Several years ago I wrote about the Soviet counterintelligence state, whose principal intelligence organ underwent numerous mutations from 1917 to 1991, becoming successively the Cheka, the OGPU, the MGB, the NKVD, and various other acronyms before it settled into its final form as the KGB in the 1950s. The state intelligence apparatus did not dissolve after the Soviet Union collapsed, but was reorganized as the FSB, and still serves as the security service for the Russian Republic.
In addition to enforcing total Bolshevik control within Soviet Union, the KGB was tasked with sowing confusion, conflict, destabilization, and revolution abroad. Ten broad classes of counterintelligence were conducted abroad by Soviet agents and their proxies:
|5.||agent of influence (agent vliyaniya or agent po vliyaniyu)|
|6.||clandestine work (konspiratsiya)|
|8.||wet affairs (mokrye dela)|
|9.||direct action (aktivnyye akty)|
As Ion Pacepa notes in his superb book Disinformation, #7 dezinformatsiya was considered by the Soviets to be the most effective tool of subversion against the capitalist world. The dissemination of disinformation absorbed more resources and manpower than traditional espionage (that is, the collection and analysis of the enemy’s secrets). The acquisition of the H-bomb was a crucial necessity, but so was causing disgust, doubt, and despair in the hearts of ordinary Westerners.
Interestingly enough, a wave of disinformation recently surfaced here in the comment threads at Gates of Vienna. I didn’t pay much attention to it at first; it took me a while to catch on to what the new commenters were up to. They obeyed our rules and didn’t engage in ad hominem attacks — their comments were just hostile, and I’m used to that.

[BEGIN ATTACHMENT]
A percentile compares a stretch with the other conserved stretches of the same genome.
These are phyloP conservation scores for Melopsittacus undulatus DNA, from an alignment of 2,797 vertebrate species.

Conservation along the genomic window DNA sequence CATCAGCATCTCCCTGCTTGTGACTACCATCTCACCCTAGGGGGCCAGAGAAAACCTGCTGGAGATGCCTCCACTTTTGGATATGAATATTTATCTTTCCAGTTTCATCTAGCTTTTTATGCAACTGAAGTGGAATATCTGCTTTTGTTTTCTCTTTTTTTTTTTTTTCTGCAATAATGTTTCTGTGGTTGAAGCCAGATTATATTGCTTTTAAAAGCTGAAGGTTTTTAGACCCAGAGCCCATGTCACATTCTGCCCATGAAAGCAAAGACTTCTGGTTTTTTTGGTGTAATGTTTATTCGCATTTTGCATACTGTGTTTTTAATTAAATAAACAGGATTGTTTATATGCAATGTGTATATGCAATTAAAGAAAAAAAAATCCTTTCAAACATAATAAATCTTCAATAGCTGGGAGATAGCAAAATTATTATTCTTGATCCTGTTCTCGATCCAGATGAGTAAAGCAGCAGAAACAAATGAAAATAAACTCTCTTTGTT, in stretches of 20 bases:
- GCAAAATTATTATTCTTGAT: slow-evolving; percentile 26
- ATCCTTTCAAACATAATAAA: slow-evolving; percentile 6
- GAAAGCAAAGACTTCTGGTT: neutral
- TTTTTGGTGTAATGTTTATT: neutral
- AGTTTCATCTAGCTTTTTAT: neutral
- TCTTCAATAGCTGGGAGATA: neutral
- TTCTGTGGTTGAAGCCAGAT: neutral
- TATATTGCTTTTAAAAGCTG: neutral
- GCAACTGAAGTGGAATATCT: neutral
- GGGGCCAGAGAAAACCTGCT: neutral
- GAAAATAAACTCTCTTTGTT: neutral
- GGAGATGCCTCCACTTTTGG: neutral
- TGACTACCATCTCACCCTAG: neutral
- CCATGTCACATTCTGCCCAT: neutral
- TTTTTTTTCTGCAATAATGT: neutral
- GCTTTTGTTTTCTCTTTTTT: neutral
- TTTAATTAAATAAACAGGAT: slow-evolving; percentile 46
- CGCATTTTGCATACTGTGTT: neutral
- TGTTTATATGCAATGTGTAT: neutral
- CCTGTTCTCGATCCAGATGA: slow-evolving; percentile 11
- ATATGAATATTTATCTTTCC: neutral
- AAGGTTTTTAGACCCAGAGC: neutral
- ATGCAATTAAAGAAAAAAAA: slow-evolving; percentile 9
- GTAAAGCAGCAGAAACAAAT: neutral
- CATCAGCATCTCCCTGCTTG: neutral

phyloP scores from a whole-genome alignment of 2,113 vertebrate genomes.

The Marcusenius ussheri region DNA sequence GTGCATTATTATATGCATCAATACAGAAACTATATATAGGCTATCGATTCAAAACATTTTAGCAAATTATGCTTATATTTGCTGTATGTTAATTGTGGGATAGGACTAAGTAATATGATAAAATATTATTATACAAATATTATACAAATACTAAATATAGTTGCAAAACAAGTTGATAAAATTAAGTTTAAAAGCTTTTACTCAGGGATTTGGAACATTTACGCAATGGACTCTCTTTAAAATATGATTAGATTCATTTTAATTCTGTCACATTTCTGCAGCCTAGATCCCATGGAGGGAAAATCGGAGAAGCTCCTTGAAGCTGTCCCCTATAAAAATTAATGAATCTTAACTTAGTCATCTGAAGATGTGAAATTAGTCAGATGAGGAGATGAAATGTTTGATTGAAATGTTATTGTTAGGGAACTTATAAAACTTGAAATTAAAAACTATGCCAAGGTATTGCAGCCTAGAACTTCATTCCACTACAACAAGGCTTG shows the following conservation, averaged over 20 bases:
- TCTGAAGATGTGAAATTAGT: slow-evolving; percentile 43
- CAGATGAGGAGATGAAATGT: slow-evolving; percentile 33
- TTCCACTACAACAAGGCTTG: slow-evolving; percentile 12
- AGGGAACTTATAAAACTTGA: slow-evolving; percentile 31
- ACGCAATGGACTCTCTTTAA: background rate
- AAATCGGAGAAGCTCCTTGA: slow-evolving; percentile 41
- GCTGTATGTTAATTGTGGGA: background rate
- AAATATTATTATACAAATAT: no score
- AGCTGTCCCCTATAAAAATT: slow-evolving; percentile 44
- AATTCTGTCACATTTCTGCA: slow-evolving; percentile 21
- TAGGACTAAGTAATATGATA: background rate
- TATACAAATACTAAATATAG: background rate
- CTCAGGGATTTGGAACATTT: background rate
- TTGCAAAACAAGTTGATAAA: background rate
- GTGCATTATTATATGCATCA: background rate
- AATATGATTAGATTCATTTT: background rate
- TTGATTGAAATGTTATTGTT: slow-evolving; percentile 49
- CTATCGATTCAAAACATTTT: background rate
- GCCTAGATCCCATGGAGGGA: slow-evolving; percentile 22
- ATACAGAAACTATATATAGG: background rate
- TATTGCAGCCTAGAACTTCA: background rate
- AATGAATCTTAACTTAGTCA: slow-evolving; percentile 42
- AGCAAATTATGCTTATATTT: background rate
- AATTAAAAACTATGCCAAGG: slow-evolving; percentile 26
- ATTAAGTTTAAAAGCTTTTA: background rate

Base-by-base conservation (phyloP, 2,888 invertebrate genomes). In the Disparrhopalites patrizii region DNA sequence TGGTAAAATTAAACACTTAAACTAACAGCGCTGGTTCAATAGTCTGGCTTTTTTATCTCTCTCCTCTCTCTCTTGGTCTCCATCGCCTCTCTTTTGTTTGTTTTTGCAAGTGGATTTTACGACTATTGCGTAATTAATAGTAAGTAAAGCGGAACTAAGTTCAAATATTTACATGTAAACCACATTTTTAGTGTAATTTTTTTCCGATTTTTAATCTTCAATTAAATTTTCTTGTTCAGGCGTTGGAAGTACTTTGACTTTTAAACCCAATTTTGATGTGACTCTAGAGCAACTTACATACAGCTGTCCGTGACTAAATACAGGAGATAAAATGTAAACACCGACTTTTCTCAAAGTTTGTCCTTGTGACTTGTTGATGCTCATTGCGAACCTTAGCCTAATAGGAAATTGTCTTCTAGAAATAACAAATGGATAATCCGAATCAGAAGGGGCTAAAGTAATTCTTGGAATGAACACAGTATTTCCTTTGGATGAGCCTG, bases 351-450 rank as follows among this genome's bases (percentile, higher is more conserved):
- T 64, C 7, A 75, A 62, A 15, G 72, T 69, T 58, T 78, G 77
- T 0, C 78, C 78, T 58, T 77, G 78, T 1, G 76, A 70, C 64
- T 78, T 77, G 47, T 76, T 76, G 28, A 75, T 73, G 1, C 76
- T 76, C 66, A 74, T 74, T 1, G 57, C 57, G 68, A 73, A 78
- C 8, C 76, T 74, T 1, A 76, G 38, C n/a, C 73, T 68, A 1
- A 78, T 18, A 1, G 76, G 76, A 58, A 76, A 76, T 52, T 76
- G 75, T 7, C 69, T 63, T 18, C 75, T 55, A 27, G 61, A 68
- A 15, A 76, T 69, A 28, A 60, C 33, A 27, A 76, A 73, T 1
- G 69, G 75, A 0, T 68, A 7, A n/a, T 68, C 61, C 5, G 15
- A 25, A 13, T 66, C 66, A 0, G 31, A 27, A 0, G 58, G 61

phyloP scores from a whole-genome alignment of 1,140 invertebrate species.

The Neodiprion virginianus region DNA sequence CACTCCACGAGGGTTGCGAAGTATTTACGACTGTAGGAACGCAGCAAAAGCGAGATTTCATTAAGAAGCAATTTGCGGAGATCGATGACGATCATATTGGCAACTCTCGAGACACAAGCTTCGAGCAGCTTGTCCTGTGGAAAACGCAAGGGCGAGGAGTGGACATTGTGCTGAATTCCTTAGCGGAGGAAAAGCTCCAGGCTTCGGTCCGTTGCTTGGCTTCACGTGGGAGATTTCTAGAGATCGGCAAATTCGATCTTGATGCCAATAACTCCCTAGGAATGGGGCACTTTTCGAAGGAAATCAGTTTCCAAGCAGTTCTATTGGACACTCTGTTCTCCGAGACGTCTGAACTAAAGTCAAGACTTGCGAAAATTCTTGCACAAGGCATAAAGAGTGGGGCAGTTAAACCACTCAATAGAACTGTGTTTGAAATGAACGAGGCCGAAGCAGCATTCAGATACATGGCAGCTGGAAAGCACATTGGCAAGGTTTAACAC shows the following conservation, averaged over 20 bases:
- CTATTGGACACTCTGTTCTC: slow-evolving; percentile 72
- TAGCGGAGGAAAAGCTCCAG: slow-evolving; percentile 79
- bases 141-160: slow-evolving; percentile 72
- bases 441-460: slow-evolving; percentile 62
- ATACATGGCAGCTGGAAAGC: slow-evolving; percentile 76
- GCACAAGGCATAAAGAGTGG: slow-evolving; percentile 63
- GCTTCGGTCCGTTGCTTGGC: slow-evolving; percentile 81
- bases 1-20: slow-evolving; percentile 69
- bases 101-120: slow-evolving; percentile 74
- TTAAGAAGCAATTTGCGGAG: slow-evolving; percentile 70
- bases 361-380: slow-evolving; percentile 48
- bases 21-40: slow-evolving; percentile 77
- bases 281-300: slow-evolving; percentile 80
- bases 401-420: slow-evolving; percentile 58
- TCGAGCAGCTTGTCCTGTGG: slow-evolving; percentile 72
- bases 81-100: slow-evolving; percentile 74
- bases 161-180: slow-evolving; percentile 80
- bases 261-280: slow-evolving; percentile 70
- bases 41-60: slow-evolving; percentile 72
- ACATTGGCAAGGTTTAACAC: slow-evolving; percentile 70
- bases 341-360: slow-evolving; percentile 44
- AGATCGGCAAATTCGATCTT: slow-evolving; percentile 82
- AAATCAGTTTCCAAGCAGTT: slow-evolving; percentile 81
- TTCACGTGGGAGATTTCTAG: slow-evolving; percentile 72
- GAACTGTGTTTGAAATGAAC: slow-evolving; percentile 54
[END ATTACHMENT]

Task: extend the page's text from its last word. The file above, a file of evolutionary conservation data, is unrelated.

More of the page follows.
The new trolls asserted various negative things about Christians, white people, Europeans, etc. They left information contradicting the post or other commenters in ways that made Muslims look good or non-Muslims look bad, but without providing any links.
What made me start paying attention was the issue of the teenage girl in New Zealand who was forced to wear a burka to cover up her injuries after her father beat her up. Several commenters — who may have been sock puppets for a single operative — appeared on the news feed thread and stated that the information in this news story was incorrect, that the family were Maoris and not Muslims. They reported that major media outlets in New Zealand had in fact run corrections. They even named specific media outlets, but supplied no links.
By this time I had realized we were being trolled, and deleted all the new instances of such comments. While I was at it, I took the trouble to look more deeply into the New Zealand story. After extensive searching through media reports, I concluded that no such corrections existed. There weren’t any stories that contradicted the initial reports from The New Zealand Herald.
This confirmed that we were the target of a deliberate, sophisticated disinformation campaign.
From then on I watched carefully for new troll comments of this sort. As they continued to come in, I noticed that the same IP addresses appeared repeatedly, but with different nicknames and email addresses.
A day or two after the first report, a follow-up story from the The New Zealand Herald was published. It reported that the (definitely Muslim) father of the abused girl had been arrested. I featured it in the news feed that night as bait for the disinformation trolls, hoping that I could lure them back. Sure enough, one of them showed up and said, “…it was reported today on APN that she was a Maori and that she’d been kidnapped.” I deleted his comment, and did another search on news stories about this from media outlets in New Zealand and Australia. Once again, it was absolutely certain: no such corrections or counter-reports existed.
I called the troll out on his behavior, and surprisingly enough he responded, confirming that he had indeed been trolling us. It was interesting that he would own up to it. I let that particular comment stand, and also a later one in which he spoofed himself — it was amusing, so I let it be.